In December of 1919, the USS Niagara was dispatched to intercept another vessel, the San Jacinto, before it could land at Tampico. The goal was to prevent the Mexican government from arresting someone thought to be on board the steamship San Jacinto, a person believed by the Mexican government to be a spy. However, the Niagara was unsuccessful in convincing the San Jacinto to stop, and it took no further action to avoid provoking an unnecessary international incident between Mexico and the US. And that's probably a good thing for Pappy, too.

This prompt is part of the "Genealogy by the States" series by Jim Sanders.

Saturday, February 2, 2013

Genealogy by the States: My Connecticut Connection

Connecticut is the topic of week #5 of Genealogy by the States, by Jim Sanders of Hidden Genealogy Nuggets. And here's where I get to talk about teaming up with honorary* cousin Art to track down Gelbman ancestors in Bridgeport. Before I connected with Art via Ancestry message boards, I hadn't even suspected that my family had any Connecticut connection.

Main Street in Bridgeport, circa 1909
Art is descended from a relative of Anna Gelbman (1886-1940), who married my great-uncle Samuel Schwartz (1883-1954). Thanks to Art's information about the Gelbmans living in Bridgeport, Connecticut, I got a copy of Anna and Sam's marriage license 100 years to the month after they were wed at Bridgeport's "Cherry Street Synagogue" (actually Ahavath Achim) in October, 1909, a week after Sam became a citizen. Later, I learned that Sam was named Simon when he came to America in January 1904--why he changed it upon arrival, I don't know.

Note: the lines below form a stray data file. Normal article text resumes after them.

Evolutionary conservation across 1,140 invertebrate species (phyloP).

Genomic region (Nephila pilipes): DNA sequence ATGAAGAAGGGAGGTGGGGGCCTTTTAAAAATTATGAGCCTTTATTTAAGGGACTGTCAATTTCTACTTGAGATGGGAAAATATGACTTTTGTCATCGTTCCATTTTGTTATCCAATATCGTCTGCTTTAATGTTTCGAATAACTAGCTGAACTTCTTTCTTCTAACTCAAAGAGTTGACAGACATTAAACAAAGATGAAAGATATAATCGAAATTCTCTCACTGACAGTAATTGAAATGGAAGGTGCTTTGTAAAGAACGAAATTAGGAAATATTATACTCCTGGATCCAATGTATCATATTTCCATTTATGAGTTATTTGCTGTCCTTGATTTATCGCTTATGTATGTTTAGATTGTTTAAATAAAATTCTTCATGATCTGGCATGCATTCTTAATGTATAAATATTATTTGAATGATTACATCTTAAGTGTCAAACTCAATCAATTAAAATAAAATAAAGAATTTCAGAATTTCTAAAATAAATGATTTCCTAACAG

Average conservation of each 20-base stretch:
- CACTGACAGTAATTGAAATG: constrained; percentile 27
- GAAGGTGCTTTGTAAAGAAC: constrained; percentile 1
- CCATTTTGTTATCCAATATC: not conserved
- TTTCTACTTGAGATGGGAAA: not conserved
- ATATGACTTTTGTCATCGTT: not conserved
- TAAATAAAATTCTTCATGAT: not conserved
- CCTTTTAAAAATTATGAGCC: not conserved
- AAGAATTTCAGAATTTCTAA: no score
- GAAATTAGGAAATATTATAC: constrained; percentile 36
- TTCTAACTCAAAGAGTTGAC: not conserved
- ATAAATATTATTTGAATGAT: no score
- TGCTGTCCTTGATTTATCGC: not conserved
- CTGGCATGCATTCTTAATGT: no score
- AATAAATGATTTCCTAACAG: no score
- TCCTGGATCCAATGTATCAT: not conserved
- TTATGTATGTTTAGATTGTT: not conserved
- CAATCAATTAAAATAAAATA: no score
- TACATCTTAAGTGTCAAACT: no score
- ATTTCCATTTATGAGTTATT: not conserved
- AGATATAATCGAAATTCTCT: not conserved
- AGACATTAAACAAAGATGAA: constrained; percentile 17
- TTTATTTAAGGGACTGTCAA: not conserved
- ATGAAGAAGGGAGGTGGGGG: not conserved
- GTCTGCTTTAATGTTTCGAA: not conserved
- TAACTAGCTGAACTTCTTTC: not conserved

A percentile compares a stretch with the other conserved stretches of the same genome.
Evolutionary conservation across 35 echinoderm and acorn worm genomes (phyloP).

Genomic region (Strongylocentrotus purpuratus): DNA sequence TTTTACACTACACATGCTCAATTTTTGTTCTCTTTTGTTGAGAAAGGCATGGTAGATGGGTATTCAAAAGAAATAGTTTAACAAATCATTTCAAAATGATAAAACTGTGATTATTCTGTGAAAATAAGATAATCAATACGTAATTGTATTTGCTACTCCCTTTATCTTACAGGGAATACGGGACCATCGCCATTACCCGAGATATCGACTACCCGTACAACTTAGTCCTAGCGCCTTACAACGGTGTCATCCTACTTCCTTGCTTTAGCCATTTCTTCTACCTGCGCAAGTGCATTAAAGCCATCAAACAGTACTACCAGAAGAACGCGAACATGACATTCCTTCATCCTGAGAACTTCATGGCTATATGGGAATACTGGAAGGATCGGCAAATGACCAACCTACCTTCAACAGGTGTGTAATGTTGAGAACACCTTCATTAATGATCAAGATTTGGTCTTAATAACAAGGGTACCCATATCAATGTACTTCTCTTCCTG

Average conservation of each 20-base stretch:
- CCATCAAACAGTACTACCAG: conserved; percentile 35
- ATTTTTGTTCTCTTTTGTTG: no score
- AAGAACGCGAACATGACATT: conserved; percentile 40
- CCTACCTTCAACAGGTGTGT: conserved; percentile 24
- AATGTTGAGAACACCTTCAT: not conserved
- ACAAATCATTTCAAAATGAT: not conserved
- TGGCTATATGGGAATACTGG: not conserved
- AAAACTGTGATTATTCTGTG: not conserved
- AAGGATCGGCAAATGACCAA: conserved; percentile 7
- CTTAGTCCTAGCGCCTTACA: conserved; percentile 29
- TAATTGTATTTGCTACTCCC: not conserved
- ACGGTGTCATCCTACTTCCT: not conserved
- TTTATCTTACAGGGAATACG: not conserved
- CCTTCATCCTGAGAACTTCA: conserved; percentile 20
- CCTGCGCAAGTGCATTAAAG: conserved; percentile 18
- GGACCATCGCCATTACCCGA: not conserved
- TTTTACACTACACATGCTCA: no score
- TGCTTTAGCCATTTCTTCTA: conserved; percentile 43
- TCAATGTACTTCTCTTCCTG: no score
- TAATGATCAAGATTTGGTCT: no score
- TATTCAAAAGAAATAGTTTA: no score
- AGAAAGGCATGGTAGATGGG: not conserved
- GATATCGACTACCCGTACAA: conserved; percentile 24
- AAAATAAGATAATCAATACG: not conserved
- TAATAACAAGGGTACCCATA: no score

With Sam and Anna's license in my hands, I visited the Bridgeport Public Library to check city directories that weren't available online. Now I was able to track Sam through the years he lived in Bridgeport:
  • In 1906, Sam Schwartz was a vegetable peddler living at 279 Lewis.
  • In 1907-8, Sam was a vegetable peddler living at 179 Lewis (typos might account for different addresses in '06 and '07?).
  • In 1908-9, Sam Schwartz was a printer rooming at 316 South Avenue.
  • In 1910, the Census showed him as naturalized, born in Hungary-Magyar, occupation of printer. The city directory showed the couple living at 95 Clinton Ave.